It's official: There's a big, fat U.S. Senate race underway in Minnesota, now that actor, comedian, and radio host Al Franken has been endorsed by state Democrats to take on incumbent Republican Norm Coleman.
Franken attended a unity event Monday morning at the state Capitol in St. Paul after he captured the Democratic-Farmer-Labor Party's endorsement at its weekend convention in Rochester, said Andy Barr, a Franken spokesman. Many nonpartisan analysts call the race a tossup, even though Franken has never held public office. Coleman, a first-term senator, is a former mayor of St. Paul and former Democrat. Democratic Sen. Amy Klobuchar, other members of Minnesota congressional delegation, and the college professor whom Franken beat in the endorsement contest will be on hand at the Capitol, Barr said.
Next, Franken launches a four-day campaign swing across Minnesota that concludes Thursday night with a rally in Minneapolis, he said. "We win by talking about the issues and Norm Coleman's record," Barr said. "Coleman spent six years selling out the families of Minnesota to the special interests and the Bush administration."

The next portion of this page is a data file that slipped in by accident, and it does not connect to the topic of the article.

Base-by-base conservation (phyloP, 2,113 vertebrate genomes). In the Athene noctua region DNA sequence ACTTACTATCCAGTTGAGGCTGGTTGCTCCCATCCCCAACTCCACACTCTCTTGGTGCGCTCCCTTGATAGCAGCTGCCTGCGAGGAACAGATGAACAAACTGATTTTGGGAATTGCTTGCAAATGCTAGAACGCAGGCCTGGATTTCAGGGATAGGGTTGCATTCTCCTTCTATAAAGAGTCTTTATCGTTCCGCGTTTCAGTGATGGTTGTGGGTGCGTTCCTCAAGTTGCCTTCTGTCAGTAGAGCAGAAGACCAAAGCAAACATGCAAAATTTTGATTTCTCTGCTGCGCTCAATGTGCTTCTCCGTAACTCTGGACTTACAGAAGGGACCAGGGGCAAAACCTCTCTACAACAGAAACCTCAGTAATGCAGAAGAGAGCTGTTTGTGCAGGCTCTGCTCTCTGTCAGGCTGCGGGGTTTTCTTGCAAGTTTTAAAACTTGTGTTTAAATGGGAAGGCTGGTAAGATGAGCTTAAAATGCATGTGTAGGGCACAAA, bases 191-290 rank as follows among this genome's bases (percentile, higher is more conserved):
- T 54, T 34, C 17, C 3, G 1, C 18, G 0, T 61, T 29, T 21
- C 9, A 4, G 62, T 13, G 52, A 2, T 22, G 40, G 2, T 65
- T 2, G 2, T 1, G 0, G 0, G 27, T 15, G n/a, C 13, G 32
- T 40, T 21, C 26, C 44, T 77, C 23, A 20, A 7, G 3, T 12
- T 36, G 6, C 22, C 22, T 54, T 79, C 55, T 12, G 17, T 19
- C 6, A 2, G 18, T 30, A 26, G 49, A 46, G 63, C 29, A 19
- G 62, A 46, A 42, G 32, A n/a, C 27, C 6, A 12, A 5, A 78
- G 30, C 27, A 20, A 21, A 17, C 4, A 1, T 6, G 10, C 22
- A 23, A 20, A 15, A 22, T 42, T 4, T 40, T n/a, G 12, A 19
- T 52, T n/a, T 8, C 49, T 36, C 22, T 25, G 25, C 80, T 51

Franken has been dogged in recent weeks by tax problems and by past writings he now admits were sometimes "inappropriate" and "downright offensive." In accepting the endorsement, he remarked: "I'm not a perfect person. And I'm not going to pretend to have all the answers. But I'll tell the truth. I will keep my spine, and I will work for you."
The Coleman camp answered Franken's endorsement with a statement from its campaign manager, Cullen Sheehan, who said: "The comedian turned satirist turned politician turned apologist has now exposed himself for what he really is: unqualified, unfit, and unprepared to be a United States senator."